Tax Considerations for Royalty Trusts
Royalty trusts are investment vehicles that allow you to receive income generated from certain types of energy-related assets, including oil wells and gas deposits, as well as mines and timberland. Investing in oil and gas royalty trusts has many unique features that affect the way you are taxed. A royalty trust will generate income until its resources are fully depleted, at which time the trust is dissolved.
Characteristics of a Royalty Trust
According to the royalty trust definition, this investment vehicle generates income from royalties paid to it by the owner of the income-producing assets associated with the trust. For example, an oil company owning a working oil field containing substantial deposits may wish to accelerate its return on investment. It enters into a royalty trust that allows investors to buy units in the trust in return for a prorated portion of the royalties paid by the oil company to the trust. This arrangement produces equity capital (the money invested in units) that the oil company can reinvest elsewhere, and investors receive monthly royalty income based upon oil output and oil prices. Once set up, a royalty trust cannot accept new investments and cannot purchase additional assets.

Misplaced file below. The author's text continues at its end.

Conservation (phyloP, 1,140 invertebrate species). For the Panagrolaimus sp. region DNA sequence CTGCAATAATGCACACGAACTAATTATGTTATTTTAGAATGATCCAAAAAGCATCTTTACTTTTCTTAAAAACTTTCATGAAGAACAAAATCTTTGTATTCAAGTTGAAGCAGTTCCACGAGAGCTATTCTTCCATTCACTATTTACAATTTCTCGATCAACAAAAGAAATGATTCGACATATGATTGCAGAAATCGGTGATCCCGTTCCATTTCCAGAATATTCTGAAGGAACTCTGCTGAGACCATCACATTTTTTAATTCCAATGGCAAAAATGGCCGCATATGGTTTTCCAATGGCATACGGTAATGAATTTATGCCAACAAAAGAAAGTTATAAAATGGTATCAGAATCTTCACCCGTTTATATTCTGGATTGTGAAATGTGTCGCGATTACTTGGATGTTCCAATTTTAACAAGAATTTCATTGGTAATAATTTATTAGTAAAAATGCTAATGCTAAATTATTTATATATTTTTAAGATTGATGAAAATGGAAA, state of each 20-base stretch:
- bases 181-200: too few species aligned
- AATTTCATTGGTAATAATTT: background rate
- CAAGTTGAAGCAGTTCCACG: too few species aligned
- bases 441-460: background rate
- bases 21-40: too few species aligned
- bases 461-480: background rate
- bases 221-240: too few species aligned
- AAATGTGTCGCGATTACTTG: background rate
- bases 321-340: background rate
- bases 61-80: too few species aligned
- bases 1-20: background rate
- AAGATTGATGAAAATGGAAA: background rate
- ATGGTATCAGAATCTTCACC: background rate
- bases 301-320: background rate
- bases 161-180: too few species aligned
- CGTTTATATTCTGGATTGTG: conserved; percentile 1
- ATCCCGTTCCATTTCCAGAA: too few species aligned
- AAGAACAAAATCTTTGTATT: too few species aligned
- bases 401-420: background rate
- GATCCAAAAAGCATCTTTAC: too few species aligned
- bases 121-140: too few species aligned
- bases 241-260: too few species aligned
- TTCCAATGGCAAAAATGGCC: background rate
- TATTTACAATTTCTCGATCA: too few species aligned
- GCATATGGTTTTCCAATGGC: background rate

A royalty trust is a pass-through entity, meaning that it passes income and expenses through to unitholders and thereby avoids paying corporate income tax – all federal income taxes are collected from unitholders. The taxation of royalty trusts is somewhat complex, but offers certain tax benefits to investors.
Taxation of Royalty Income
Every month, a trust unitholder receives a cash distribution based on the royalties paid the previous month by the asset owner, such as the oil company. The monthly royalty payments are not fixed, but rather fluctuate with production output and the current price of the output. As a unitholder, you receive a gross payment based on the number of units you hold. You also receive pro-rated expenses incurred for the month that reduce your tax liability, including:
- Severance tax: This is a tax imposed by the state(s) in which the income-producing assets are located.
- Administrative expense: All the administrative costs associated with running the company that extracts the resources associated with the royalty trust.
- Depletion: The cost stemming from the shrinking amount of recoverable assets due to the previous month’s extractions.